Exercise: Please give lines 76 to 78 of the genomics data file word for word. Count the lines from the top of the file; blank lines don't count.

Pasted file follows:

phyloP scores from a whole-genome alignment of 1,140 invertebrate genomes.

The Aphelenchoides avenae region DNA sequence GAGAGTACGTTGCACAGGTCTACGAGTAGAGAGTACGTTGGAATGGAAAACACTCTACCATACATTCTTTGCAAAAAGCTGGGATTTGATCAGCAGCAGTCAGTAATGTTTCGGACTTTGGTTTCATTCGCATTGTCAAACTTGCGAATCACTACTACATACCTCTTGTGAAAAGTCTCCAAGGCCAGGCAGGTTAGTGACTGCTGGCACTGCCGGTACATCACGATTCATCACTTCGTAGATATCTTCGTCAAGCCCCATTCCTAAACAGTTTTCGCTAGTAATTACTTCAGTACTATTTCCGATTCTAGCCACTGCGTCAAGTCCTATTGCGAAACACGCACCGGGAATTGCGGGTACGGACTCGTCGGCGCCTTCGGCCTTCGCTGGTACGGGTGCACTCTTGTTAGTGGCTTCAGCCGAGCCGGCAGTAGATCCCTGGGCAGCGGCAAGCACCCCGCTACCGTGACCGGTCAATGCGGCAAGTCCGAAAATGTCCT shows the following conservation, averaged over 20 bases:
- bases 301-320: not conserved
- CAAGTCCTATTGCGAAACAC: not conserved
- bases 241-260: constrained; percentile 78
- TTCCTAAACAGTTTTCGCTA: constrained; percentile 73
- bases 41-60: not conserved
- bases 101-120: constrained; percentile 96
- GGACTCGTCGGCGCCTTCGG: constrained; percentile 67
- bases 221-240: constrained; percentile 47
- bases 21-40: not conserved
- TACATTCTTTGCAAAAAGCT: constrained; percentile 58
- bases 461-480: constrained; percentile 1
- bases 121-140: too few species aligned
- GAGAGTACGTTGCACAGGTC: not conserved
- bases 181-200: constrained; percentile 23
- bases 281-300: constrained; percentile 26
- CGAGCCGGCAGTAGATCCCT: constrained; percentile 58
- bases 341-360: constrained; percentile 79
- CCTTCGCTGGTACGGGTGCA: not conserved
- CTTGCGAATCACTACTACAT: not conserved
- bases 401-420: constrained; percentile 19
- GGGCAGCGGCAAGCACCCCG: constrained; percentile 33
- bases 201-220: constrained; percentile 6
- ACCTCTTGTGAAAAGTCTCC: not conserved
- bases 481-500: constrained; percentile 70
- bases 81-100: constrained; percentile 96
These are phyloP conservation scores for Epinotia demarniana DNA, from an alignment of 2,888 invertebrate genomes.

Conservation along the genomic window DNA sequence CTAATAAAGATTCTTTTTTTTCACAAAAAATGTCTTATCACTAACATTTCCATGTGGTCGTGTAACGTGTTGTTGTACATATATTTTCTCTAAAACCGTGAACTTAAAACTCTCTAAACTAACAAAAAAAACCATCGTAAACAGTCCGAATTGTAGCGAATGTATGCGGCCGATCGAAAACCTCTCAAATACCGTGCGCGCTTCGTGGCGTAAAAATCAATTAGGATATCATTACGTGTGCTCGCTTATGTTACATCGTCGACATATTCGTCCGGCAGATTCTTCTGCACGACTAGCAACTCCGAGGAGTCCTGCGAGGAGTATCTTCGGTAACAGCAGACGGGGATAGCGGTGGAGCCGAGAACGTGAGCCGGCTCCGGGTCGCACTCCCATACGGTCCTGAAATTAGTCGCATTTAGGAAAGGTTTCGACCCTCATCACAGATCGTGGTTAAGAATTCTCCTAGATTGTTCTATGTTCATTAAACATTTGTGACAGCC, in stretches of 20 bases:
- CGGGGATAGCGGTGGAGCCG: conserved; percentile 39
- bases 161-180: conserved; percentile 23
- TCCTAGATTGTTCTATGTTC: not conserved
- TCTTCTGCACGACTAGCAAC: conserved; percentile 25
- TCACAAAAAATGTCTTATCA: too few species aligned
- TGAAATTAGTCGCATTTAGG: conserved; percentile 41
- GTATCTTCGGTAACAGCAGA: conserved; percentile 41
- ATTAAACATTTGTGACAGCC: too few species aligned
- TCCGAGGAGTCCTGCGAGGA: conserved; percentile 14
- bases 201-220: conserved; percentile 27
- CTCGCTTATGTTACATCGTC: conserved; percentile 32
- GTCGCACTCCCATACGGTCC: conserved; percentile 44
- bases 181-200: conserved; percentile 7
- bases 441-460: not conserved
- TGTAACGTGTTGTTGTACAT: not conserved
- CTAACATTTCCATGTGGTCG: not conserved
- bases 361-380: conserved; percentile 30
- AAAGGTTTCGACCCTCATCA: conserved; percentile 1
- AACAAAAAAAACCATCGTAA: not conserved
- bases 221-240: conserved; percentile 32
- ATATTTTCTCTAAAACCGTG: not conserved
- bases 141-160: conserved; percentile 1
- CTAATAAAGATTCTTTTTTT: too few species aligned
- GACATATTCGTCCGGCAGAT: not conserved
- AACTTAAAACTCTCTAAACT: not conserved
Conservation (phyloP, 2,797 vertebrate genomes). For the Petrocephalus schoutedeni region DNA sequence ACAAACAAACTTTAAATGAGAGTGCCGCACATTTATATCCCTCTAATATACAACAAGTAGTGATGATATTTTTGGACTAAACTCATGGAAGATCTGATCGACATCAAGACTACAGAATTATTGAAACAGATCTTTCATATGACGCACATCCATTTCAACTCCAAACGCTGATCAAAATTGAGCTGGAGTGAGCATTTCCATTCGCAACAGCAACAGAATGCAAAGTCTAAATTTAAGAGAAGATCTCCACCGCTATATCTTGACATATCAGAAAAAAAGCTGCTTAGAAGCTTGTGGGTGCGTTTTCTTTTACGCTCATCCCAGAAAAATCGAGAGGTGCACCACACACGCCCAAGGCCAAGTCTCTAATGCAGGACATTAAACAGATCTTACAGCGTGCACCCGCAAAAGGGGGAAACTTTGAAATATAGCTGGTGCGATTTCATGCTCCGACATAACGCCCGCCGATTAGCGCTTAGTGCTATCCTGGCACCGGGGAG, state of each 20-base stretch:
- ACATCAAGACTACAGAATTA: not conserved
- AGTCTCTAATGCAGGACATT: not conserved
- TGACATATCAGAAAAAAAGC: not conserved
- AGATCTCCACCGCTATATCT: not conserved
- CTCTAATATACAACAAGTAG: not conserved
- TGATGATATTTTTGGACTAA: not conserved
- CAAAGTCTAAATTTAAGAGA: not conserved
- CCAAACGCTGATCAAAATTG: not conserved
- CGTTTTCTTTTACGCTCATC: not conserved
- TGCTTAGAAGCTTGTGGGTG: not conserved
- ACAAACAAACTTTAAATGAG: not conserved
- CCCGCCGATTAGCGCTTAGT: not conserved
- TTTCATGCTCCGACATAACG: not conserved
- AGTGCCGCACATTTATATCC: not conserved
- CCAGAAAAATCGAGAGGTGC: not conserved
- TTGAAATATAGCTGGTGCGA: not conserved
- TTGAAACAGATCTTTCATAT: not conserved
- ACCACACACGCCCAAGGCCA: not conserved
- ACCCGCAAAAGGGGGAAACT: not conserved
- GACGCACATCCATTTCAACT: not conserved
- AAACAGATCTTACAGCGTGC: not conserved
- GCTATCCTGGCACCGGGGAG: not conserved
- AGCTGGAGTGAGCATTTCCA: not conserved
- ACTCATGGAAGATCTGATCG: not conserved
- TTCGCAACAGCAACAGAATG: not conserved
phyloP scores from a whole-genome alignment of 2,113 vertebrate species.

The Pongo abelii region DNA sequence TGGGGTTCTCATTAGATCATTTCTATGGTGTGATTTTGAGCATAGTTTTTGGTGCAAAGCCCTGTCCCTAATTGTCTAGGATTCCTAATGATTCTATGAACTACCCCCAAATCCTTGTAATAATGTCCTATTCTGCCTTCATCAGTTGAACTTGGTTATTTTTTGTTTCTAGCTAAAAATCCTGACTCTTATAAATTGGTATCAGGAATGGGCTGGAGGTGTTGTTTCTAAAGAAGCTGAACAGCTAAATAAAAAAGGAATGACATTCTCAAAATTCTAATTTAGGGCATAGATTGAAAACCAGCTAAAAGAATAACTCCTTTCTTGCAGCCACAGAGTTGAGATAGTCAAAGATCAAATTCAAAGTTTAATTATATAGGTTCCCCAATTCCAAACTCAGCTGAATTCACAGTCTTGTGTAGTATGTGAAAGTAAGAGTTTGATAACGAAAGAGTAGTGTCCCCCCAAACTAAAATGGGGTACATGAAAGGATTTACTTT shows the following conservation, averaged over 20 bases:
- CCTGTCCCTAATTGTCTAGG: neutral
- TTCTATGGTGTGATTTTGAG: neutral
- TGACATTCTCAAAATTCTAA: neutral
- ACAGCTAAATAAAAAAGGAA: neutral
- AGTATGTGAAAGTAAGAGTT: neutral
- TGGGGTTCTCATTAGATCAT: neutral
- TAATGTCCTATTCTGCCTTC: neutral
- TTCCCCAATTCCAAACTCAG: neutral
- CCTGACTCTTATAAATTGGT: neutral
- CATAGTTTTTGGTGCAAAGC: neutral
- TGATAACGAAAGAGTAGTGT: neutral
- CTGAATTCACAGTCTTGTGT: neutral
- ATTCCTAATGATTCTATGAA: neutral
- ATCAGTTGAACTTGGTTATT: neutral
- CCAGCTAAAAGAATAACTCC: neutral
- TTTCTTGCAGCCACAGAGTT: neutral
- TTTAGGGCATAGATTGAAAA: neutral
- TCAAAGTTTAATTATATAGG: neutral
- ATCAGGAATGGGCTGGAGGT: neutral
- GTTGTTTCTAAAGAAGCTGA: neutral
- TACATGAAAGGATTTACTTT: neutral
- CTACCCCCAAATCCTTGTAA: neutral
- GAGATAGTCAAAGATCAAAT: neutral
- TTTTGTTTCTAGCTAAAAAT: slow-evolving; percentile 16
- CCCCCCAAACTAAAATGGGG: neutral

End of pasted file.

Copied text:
- AAACAGATCTTACAGCGTGC: not conserved
- GCTATCCTGGCACCGGGGAG: not conserved
- AGCTGGAGTGAGCATTTCCA: not conserved